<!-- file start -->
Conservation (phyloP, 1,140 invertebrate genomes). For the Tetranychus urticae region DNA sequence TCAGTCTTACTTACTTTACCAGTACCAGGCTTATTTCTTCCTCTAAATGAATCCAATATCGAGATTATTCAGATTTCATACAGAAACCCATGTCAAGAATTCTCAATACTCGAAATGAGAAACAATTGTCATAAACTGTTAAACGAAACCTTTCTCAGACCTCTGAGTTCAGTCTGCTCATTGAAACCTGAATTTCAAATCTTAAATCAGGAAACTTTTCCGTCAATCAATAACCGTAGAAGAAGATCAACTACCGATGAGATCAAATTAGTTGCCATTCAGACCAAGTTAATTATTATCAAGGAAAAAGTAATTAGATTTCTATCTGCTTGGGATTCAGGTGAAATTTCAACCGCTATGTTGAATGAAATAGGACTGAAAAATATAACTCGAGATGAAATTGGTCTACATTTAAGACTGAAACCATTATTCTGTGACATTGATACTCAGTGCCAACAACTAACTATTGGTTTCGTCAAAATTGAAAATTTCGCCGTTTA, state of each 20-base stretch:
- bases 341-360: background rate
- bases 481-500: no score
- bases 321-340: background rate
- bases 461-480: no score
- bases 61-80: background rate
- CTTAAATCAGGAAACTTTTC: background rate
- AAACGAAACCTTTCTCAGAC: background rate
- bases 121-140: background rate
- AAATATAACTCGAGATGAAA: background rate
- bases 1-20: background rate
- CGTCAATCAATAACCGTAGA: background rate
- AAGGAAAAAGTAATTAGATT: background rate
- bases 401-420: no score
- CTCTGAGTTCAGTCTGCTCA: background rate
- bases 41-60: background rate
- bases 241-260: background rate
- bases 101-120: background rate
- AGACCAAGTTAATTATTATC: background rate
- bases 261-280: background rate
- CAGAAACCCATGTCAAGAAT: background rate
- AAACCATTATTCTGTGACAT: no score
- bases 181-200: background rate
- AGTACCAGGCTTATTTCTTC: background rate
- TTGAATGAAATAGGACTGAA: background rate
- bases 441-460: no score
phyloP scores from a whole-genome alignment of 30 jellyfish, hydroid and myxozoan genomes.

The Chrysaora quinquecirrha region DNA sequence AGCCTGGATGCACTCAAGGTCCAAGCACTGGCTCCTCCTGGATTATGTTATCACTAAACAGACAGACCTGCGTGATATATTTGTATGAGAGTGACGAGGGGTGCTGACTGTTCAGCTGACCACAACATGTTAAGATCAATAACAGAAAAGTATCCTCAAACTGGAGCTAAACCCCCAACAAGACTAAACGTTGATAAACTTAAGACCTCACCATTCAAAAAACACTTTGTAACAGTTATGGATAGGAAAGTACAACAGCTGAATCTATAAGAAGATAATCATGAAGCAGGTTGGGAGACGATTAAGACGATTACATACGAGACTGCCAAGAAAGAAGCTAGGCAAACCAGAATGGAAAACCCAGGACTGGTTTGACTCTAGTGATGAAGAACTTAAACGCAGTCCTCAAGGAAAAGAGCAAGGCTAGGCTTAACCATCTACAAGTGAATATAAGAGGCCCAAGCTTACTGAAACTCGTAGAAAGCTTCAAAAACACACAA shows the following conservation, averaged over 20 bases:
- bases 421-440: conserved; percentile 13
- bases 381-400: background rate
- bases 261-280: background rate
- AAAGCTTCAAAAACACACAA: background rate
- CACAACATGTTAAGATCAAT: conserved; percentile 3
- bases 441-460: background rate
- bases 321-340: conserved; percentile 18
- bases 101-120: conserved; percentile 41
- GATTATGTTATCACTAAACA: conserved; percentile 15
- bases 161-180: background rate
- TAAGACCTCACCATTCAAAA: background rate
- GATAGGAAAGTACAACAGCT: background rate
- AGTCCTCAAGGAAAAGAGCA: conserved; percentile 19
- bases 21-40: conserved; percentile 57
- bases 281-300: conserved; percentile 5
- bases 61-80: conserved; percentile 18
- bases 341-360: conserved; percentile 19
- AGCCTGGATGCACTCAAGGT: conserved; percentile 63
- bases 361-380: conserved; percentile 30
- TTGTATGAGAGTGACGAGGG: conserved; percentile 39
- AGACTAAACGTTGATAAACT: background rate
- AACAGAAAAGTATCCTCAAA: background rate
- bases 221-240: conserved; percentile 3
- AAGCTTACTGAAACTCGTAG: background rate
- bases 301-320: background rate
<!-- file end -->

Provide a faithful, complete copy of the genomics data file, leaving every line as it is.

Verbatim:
Conservation (phyloP, 1,140 invertebrate genomes). For the Tetranychus urticae region DNA sequence TCAGTCTTACTTACTTTACCAGTACCAGGCTTATTTCTTCCTCTAAATGAATCCAATATCGAGATTATTCAGATTTCATACAGAAACCCATGTCAAGAATTCTCAATACTCGAAATGAGAAACAATTGTCATAAACTGTTAAACGAAACCTTTCTCAGACCTCTGAGTTCAGTCTGCTCATTGAAACCTGAATTTCAAATCTTAAATCAGGAAACTTTTCCGTCAATCAATAACCGTAGAAGAAGATCAACTACCGATGAGATCAAATTAGTTGCCATTCAGACCAAGTTAATTATTATCAAGGAAAAAGTAATTAGATTTCTATCTGCTTGGGATTCAGGTGAAATTTCAACCGCTATGTTGAATGAAATAGGACTGAAAAATATAACTCGAGATGAAATTGGTCTACATTTAAGACTGAAACCATTATTCTGTGACATTGATACTCAGTGCCAACAACTAACTATTGGTTTCGTCAAAATTGAAAATTTCGCCGTTTA, state of each 20-base stretch:
- bases 341-360: background rate
- bases 481-500: no score
- bases 321-340: background rate
- bases 461-480: no score
- bases 61-80: background rate
- CTTAAATCAGGAAACTTTTC: background rate
- AAACGAAACCTTTCTCAGAC: background rate
- bases 121-140: background rate
- AAATATAACTCGAGATGAAA: background rate
- bases 1-20: background rate
- CGTCAATCAATAACCGTAGA: background rate
- AAGGAAAAAGTAATTAGATT: background rate
- bases 401-420: no score
- CTCTGAGTTCAGTCTGCTCA: background rate
- bases 41-60: background rate
- bases 241-260: background rate
- bases 101-120: background rate
- AGACCAAGTTAATTATTATC: background rate
- bases 261-280: background rate
- CAGAAACCCATGTCAAGAAT: background rate
- AAACCATTATTCTGTGACAT: no score
- bases 181-200: background rate
- AGTACCAGGCTTATTTCTTC: background rate
- TTGAATGAAATAGGACTGAA: background rate
- bases 441-460: no score
phyloP scores from a whole-genome alignment of 30 jellyfish, hydroid and myxozoan genomes.

The Chrysaora quinquecirrha region DNA sequence AGCCTGGATGCACTCAAGGTCCAAGCACTGGCTCCTCCTGGATTATGTTATCACTAAACAGACAGACCTGCGTGATATATTTGTATGAGAGTGACGAGGGGTGCTGACTGTTCAGCTGACCACAACATGTTAAGATCAATAACAGAAAAGTATCCTCAAACTGGAGCTAAACCCCCAACAAGACTAAACGTTGATAAACTTAAGACCTCACCATTCAAAAAACACTTTGTAACAGTTATGGATAGGAAAGTACAACAGCTGAATCTATAAGAAGATAATCATGAAGCAGGTTGGGAGACGATTAAGACGATTACATACGAGACTGCCAAGAAAGAAGCTAGGCAAACCAGAATGGAAAACCCAGGACTGGTTTGACTCTAGTGATGAAGAACTTAAACGCAGTCCTCAAGGAAAAGAGCAAGGCTAGGCTTAACCATCTACAAGTGAATATAAGAGGCCCAAGCTTACTGAAACTCGTAGAAAGCTTCAAAAACACACAA shows the following conservation, averaged over 20 bases:
- bases 421-440: conserved; percentile 13
- bases 381-400: background rate
- bases 261-280: background rate
- AAAGCTTCAAAAACACACAA: background rate
- CACAACATGTTAAGATCAAT: conserved; percentile 3
- bases 441-460: background rate
- bases 321-340: conserved; percentile 18
- bases 101-120: conserved; percentile 41
- GATTATGTTATCACTAAACA: conserved; percentile 15
- bases 161-180: background rate
- TAAGACCTCACCATTCAAAA: background rate
- GATAGGAAAGTACAACAGCT: background rate
- AGTCCTCAAGGAAAAGAGCA: conserved; percentile 19
- bases 21-40: conserved; percentile 57
- bases 281-300: conserved; percentile 5
- bases 61-80: conserved; percentile 18
- bases 341-360: conserved; percentile 19
- AGCCTGGATGCACTCAAGGT: conserved; percentile 63
- bases 361-380: conserved; percentile 30
- TTGTATGAGAGTGACGAGGG: conserved; percentile 39
- AGACTAAACGTTGATAAACT: background rate
- AACAGAAAAGTATCCTCAAA: background rate
- bases 221-240: conserved; percentile 3
- AAGCTTACTGAAACTCGTAG: background rate
- bases 301-320: background rate